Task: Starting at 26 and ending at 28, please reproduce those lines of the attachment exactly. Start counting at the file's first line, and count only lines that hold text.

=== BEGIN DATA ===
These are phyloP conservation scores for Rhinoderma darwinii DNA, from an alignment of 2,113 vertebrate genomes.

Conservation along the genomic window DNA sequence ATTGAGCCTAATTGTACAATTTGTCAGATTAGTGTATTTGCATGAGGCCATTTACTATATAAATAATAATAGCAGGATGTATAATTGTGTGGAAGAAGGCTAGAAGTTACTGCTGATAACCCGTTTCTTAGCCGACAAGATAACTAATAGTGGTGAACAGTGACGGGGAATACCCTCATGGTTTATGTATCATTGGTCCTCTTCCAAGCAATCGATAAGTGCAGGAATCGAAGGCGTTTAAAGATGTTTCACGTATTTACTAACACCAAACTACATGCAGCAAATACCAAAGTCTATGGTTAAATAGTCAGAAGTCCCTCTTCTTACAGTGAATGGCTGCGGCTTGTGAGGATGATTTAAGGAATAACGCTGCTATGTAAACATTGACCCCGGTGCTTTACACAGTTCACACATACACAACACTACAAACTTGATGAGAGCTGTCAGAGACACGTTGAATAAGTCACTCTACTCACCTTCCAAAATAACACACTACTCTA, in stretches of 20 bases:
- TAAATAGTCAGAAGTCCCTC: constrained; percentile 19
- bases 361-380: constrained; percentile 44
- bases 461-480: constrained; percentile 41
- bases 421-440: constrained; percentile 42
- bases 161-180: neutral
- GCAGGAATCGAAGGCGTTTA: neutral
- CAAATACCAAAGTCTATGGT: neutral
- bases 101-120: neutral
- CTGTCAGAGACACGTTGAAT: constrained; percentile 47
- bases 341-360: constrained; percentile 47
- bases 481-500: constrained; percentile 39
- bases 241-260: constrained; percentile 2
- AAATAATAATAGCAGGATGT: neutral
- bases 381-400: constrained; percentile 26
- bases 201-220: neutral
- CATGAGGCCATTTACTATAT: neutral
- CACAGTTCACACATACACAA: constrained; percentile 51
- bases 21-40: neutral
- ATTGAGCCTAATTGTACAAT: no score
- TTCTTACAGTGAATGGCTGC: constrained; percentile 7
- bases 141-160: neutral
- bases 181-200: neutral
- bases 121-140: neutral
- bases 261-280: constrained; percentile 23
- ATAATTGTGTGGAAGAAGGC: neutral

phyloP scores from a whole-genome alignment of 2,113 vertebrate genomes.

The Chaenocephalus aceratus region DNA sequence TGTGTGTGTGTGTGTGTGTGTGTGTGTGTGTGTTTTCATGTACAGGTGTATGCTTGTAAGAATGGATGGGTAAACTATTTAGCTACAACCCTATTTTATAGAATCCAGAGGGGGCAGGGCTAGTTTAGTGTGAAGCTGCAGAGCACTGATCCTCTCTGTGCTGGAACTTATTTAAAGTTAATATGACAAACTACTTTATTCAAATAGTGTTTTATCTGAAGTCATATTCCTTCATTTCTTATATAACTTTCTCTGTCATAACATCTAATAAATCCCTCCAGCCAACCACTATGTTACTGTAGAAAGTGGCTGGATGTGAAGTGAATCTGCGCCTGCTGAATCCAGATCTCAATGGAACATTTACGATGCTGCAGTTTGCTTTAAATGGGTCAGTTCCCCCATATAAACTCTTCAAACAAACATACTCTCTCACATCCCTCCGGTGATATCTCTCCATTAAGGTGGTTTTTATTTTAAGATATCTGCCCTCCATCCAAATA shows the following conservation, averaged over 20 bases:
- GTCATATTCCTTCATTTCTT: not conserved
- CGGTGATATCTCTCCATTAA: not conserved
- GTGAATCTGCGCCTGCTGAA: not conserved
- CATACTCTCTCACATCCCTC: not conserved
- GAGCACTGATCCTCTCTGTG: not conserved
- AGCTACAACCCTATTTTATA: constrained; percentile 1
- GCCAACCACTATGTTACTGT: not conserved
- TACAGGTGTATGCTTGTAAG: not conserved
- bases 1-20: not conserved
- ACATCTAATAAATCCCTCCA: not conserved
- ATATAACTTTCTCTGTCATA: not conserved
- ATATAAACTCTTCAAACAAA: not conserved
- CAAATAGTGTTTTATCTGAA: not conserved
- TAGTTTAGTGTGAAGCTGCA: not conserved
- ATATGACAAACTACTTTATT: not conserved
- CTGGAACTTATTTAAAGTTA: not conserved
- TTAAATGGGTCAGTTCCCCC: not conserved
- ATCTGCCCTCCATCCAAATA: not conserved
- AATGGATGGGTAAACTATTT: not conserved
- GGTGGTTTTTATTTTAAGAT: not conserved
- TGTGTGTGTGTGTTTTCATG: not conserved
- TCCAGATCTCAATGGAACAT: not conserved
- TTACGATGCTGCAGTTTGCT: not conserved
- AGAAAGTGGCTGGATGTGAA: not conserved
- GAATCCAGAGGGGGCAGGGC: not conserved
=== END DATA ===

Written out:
- bases 261-280: constrained; percentile 23
- ATAATTGTGTGGAAGAAGGC: neutral

phyloP scores from a whole-genome alignment of 2,113 vertebrate genomes.